Micro-instrumentation reduces trauma in IOL exchange
IOL cutting system
The Packer/Chang IOL Cutting System (MicroSurgical Technology [MST]), developed by Mark Packer, MD, and David Chang MD, provides a set of instruments designed to meet the requirements for a safe IOL exchange. With the 1-mm diameter cannula (19-gauge) of the scissors and the 0.6-mm cannula of the micro-holding forceps (23-gauge), this system works through a 2-mm main incision and 1-mm paracentesis.
Once introduced, the wound does not gape, allowing the viscoelastic to remain in situ. This set of micro-instruments makes the surgeon’s job easier and improves safety by reducing surgical trauma.
The low profile of the Packer/Chang IOL cutters are small enough to be introduced entirely into the eye without distorting the cornea, thus enabling precise work without exerting trauma. Because of their innovative design, the scissors also can be used on thickest acrylic IOLs without bending the blades.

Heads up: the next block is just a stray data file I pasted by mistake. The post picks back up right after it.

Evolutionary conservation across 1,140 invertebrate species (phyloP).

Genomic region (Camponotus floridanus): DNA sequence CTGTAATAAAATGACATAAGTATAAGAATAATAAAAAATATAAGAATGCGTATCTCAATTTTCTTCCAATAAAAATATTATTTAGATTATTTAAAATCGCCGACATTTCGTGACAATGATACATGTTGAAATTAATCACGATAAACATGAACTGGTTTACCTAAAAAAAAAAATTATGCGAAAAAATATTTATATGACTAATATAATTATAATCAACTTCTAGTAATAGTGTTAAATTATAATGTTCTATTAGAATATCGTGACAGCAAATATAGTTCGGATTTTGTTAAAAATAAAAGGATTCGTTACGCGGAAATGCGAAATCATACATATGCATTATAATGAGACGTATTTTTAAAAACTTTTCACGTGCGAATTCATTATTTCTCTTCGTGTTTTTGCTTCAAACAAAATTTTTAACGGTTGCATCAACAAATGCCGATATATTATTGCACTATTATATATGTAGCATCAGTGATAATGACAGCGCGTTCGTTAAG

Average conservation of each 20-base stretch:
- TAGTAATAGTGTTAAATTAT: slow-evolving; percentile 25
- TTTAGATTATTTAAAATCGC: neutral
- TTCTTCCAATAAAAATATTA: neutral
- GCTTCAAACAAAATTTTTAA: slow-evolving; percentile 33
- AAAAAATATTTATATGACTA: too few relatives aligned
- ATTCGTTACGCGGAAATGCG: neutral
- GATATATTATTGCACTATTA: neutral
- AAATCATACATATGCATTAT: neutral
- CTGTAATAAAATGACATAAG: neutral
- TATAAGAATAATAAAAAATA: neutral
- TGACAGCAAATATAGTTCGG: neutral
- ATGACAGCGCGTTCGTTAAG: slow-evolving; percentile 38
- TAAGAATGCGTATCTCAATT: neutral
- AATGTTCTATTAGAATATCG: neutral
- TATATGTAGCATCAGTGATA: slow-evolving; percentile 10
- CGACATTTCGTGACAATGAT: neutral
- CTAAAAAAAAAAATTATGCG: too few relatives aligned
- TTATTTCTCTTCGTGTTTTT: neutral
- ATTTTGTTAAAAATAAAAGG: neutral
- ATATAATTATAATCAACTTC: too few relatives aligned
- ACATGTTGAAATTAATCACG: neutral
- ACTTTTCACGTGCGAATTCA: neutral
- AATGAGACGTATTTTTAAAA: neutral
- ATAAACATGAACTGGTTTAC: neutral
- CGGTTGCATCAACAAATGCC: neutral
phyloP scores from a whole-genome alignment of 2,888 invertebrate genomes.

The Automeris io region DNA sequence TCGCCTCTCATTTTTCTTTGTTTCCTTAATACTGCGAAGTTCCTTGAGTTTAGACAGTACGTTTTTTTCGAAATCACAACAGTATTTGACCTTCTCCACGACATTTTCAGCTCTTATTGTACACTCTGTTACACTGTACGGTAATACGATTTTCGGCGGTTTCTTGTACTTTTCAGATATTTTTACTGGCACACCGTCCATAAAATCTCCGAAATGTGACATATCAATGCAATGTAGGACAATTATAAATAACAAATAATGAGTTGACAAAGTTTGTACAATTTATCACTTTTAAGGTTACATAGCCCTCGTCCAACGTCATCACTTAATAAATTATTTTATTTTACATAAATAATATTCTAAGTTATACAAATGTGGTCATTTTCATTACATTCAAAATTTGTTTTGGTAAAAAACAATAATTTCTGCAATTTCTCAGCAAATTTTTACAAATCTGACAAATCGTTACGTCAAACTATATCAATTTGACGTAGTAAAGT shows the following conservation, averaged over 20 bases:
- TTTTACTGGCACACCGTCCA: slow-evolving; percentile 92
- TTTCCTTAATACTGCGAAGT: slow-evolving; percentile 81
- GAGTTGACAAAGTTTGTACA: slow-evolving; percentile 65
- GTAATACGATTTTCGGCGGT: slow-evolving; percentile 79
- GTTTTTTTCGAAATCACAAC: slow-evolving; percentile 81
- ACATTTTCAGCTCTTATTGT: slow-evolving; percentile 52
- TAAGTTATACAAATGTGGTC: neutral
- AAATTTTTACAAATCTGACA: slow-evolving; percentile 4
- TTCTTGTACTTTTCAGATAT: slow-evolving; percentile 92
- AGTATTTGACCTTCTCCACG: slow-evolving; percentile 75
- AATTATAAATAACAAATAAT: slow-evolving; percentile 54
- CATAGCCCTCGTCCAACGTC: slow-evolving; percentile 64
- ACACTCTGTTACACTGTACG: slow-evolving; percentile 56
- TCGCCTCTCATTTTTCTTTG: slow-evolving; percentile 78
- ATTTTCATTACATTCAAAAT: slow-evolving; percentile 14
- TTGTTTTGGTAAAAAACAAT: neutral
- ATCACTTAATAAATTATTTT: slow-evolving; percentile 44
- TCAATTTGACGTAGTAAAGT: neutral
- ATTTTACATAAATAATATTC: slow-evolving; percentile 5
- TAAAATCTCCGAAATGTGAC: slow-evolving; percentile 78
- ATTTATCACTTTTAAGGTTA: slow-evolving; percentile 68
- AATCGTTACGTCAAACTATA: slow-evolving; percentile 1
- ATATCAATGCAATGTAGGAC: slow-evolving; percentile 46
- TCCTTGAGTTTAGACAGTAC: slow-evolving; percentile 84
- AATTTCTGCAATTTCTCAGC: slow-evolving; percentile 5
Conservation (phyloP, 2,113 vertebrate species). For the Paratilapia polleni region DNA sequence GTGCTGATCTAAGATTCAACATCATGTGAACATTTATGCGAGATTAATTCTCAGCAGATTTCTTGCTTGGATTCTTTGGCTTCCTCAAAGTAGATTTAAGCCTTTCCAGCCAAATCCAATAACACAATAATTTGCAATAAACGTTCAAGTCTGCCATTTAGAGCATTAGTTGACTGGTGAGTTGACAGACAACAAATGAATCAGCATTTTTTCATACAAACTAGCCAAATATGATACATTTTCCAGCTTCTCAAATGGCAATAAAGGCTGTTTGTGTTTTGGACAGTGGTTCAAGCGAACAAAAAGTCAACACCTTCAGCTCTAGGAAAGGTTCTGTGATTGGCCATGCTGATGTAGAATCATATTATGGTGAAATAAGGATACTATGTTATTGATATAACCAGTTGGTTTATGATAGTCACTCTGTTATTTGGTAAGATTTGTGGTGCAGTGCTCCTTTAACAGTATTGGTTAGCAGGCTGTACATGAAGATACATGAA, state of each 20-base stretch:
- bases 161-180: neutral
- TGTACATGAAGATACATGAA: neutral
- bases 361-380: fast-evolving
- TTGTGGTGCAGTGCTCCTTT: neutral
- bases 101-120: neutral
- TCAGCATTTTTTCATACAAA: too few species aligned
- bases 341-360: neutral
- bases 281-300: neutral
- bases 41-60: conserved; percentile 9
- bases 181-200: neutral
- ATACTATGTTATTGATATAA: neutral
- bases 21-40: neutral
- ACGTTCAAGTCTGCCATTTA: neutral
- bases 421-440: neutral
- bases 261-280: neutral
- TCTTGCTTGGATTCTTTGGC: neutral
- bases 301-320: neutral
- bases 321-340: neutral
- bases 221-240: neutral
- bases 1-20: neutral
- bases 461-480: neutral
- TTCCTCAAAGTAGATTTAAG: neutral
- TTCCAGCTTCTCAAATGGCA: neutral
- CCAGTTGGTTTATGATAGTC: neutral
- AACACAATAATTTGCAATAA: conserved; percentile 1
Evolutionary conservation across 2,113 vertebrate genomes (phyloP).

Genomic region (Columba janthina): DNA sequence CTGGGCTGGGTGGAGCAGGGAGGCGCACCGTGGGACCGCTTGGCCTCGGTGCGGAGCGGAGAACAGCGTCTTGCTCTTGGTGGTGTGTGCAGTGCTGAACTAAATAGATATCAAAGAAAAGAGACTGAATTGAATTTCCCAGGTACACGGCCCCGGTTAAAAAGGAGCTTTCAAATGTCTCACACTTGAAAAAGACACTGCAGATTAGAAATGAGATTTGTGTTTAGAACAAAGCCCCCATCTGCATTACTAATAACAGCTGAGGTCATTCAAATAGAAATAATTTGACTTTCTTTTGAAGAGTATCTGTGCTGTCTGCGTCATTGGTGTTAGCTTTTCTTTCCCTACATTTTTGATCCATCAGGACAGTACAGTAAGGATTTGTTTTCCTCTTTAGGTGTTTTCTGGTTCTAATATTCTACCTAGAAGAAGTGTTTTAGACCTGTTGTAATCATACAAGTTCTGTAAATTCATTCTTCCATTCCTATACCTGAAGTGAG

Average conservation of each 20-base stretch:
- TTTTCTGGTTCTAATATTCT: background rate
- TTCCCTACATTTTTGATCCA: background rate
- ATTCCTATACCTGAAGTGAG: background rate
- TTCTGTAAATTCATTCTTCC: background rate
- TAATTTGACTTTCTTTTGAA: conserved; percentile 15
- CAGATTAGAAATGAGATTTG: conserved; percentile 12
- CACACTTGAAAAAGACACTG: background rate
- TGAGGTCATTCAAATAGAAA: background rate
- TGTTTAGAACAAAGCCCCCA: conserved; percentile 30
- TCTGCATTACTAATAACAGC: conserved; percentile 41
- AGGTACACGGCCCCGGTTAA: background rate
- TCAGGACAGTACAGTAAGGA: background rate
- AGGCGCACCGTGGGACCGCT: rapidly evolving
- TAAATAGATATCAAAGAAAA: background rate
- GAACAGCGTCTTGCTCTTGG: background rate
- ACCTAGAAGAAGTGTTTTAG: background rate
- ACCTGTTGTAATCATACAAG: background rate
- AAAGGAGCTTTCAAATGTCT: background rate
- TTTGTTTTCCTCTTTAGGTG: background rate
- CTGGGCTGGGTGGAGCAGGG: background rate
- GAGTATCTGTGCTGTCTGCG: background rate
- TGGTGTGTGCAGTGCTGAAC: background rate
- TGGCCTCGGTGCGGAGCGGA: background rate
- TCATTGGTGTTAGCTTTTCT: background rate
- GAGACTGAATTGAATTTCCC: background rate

The scissors will cut through any foldable IOL. This system allows surgeons to cut the lens into two or three pieces intraocularly, and remove the fragments through a small wound.
The 23-gauge Micro-Holding Forceps in this set also are easy to use and can stabilize any IOL. By using the serrated micro-holding forceps through the paracentesis, surgeons can firmly grasp the lens while they cut it through the main incision. The forceps open wide enough to securely grasp any foldable lens material.
The stand-out aspects of this set of micro-instruments are the ability to cut any foldable IOL, diminish trauma in the anterior segment, and their use through the smallest incisions. They can easily stabilize any kind of IOL.
The modifications made in the design of this system are similar to vitreoretinal instruments, but they are strong enough to be used for precise maneuvers within the anterior segment.
Given the high-patient volume, I perform between 20 to 40 IOL exchange cases per year, and I appreciate the benefits offered in this system are important to patient outcomes.
1. American Academy of Ophthalmology (2011). Cataract in the Adult Eye (Preferred Practice Pattern). San Francisco: American Academy of Ophthalmology, accessed April 14, 2016.
2. George J.C. Jin, “Changing Indications For and Improving Outcomes of Intraocular Lens Exchange”, Am J of Opthalmol, 140(4), 688-694 (2005)
3. Uday Devgan, “When All Else Fails: Pearls for IOL Exchange”, Review of Ophthalmology.